Marvel’s Third Law of Motion: How WandaVision Shows That Actions Have Consequences in the MCU

One of the benefits of doing a serial narrative—not serialized, necessarily, but simply any narrative where a new installment comes out on a regular basis, whether it’s a weekly TV show, a monthly comic book, or a daily comic strip—is that you have the option of showing development and growth and detailing the consequences of actions.

One of the benefits of Marvel Studios releasing TV shows on Disney+ that tie aggressively into the movies is that they can finally explore significant repercussions and character growth to a degree they really can’t in the cinematic center of the milieu, as we have seen done superbly in WandaVision.


A big reason why we’ve had such a massive renaissance in superhero movies since the turn of the millennium is because Bryan Singer & Co. with the first two X-Men films and Sam Raimi & Co. with the Tobey Maguire Spider-Man movies did something very few other superhero adaptations had done before: they thoroughly embraced the source material. Far too many 20th-century superhero movies made as little use of the rich and lengthy history of these characters in the comics as possible. Supporting casts and regular villains were avoided, backstories changed. (It’s perhaps not a coincidence that the most successful were the Adam West Batman, the Christopher Reeve Superman, and Keaton/Kilmer/Clooney Batman adaptations, all of which arguably kept the most stuff from the original four-color versions.)

Kevin Feige and his various writers and directors at Marvel Studios have taken that to the next level, integrating decades of comics history into their narratives—reinterpreting them for the 21st century, but never losing sight of the many storytelling possibilities that they were given in four-color form.

The thing is, those storylines were played out on a monthly basis over decades, with room to grow and breathe and flesh the characters out. Marvel in particular, as initially guided in the 1960s by Stan Lee and his bullpen of artists and fellow scripters, embraced the notion of growth and change. Peter Parker eventually graduated high school and went to college, and later grad school. Reed Richards and Sue Storm got married and had a kid. Tony Stark and Carol Danvers both dealt with alcoholism. Vision and the Scarlet Witch fell in love, got married, then got nastily separated. The Hulk started out gray, then got green, then back to gray, then green again, then red; he got more primitive and then smarter and then even more primitive and back around again. Magneto went from villain to tragic figure to attempted hero and back to villain again. Hawkeye, the Black Widow, Quicksilver, Emma Frost, Mystique, and Songbird were all introduced as villains, and later became heroes. And so on.

That’s easy to do when you’ve got at least one, and often several, stories per month featuring these characters. It’s a lot harder to pull off when you’re only doing 1-3 movies per year.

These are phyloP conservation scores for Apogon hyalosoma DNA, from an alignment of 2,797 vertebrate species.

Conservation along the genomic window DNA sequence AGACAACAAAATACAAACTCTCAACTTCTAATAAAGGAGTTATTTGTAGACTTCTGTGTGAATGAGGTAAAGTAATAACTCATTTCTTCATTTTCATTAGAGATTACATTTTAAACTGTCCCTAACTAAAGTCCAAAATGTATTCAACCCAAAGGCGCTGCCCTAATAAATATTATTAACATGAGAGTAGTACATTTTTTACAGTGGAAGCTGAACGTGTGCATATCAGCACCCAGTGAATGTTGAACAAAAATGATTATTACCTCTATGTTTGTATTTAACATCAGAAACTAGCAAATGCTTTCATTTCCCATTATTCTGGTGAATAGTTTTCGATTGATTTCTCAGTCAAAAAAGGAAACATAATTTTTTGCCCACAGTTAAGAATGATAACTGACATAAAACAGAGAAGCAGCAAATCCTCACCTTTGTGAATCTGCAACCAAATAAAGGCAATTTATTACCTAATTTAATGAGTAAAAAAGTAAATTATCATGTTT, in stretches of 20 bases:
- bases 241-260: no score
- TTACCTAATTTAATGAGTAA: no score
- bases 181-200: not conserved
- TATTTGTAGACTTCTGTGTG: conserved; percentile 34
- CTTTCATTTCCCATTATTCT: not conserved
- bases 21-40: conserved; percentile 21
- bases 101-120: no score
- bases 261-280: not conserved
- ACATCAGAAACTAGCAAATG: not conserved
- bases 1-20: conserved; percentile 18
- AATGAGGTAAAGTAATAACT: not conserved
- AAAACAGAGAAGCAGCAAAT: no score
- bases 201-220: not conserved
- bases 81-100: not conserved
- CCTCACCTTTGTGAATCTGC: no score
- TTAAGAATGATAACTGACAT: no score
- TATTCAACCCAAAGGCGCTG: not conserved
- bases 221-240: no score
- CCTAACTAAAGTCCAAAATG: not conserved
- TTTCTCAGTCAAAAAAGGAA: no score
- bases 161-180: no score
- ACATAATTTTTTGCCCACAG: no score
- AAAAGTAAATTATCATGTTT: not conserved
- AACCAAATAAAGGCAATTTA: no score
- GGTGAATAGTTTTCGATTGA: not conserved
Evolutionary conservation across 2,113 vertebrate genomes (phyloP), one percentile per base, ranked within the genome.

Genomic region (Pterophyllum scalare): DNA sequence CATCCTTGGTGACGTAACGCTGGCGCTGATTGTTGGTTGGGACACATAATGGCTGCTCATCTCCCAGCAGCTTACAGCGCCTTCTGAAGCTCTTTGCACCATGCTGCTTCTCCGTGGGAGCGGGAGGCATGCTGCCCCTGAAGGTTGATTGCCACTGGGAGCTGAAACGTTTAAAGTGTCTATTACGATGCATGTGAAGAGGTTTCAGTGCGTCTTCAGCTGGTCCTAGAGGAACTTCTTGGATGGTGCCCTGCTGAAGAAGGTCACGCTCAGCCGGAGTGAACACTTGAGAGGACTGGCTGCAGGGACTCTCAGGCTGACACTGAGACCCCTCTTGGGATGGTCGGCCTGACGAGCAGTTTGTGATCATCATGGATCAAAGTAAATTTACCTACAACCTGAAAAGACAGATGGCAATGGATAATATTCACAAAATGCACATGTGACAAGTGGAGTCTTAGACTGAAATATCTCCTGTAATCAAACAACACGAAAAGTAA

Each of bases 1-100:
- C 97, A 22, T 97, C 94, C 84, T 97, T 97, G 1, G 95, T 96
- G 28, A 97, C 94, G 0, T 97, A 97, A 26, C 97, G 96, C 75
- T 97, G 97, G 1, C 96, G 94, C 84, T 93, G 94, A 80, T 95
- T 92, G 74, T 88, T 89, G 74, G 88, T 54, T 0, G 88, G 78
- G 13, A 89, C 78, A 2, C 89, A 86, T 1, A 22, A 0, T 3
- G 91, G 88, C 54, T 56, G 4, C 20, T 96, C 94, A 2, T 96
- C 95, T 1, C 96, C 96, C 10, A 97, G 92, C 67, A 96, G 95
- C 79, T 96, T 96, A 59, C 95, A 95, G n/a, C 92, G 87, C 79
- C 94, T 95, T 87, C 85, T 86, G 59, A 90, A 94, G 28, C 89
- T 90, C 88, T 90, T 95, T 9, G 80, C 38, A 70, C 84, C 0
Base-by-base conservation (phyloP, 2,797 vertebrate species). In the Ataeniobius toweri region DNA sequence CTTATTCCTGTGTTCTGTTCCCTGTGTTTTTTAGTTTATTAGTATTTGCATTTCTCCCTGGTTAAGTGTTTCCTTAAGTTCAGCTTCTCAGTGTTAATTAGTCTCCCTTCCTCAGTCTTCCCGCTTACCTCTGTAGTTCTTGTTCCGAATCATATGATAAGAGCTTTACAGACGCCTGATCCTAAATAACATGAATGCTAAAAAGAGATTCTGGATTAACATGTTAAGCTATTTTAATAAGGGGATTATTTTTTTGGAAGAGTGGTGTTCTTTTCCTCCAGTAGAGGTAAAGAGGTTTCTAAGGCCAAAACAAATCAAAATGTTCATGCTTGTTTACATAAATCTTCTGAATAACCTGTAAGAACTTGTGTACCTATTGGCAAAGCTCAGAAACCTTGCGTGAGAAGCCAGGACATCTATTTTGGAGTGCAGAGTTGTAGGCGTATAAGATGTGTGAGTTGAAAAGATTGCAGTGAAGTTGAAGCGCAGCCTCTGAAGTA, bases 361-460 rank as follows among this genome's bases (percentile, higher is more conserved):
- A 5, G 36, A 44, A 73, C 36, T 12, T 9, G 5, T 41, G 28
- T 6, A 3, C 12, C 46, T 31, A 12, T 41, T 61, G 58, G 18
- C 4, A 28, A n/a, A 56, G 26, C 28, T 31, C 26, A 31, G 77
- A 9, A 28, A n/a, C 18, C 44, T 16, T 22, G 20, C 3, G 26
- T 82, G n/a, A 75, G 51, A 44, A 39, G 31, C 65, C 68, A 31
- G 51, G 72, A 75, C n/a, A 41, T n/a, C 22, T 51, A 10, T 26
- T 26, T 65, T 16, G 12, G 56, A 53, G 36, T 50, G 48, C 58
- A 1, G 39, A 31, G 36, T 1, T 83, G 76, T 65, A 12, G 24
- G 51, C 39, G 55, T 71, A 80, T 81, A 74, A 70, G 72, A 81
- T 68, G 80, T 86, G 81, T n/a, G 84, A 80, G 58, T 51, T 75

Movies—especially those of the tentpole blockbuster variety that have been the mainstream of Hollywood since Jaws and Star Wars four-and-a-half decades ago—don’t generally have the storytelling space to develop things too far. Plots need to be completed in the 2-3 hours the movies have, and that’s pretty much it. You can’t focus too much energy on larger storylines because they won’t pick up for a year or more. One of the most amazing things Feige et al. have accomplished is striking a balance between creating movies that are compelling on their own but are still part of a larger narrative. So many other attempts to do “cinematic universes” (DC’s ongoing train wreck, Tom Cruise’s Mummy, the Andrew Garfield Spider-films) have crashed and burned due to an inability to thread that needle.

But one way to achieve the necessary balance is to only scratch the surface of consequences of major shifts and events. The only impact that the Sokovia Accords that were passed in Captain America: Civil War had was to give authorities a reason to ignore due process while hunting down Bucky Barnes in that movie, to give a reason for Scott Lang to be under house arrest in Ant-Man & The Wasp, and…that’s pretty much it. (They were paid lip service in Avengers: Infinity War, but the events of that movie made the Accords irrelevant.)

The Sokovia Accords should be a massive deal, having a broad-ranging impact on the Marvel Universe. And we did eventually get to see that impact—in the TV show Agents of S.H.I.E.L.D. For that matter, the Battle of New York that made up the climax of Avengers is another huge event that should have all manner of consequences, but beyond being something of a plot catalyst in Spider-Man: Homecoming, we didn’t see that much of the aftermath—except in the first season of Netflix’s Daredevil, which dealt with the impact that battle had on the neighborhoods of central Manhattan.

Those two small-screen examples have given Marvel Studios a good blueprint, and WandaVision has proven to be following it superbly by addressing two key bits of story from the movies that were inadequately dealt with on the big screen.

WandaVision, season one, episode four

Screenshot: Marvel Studios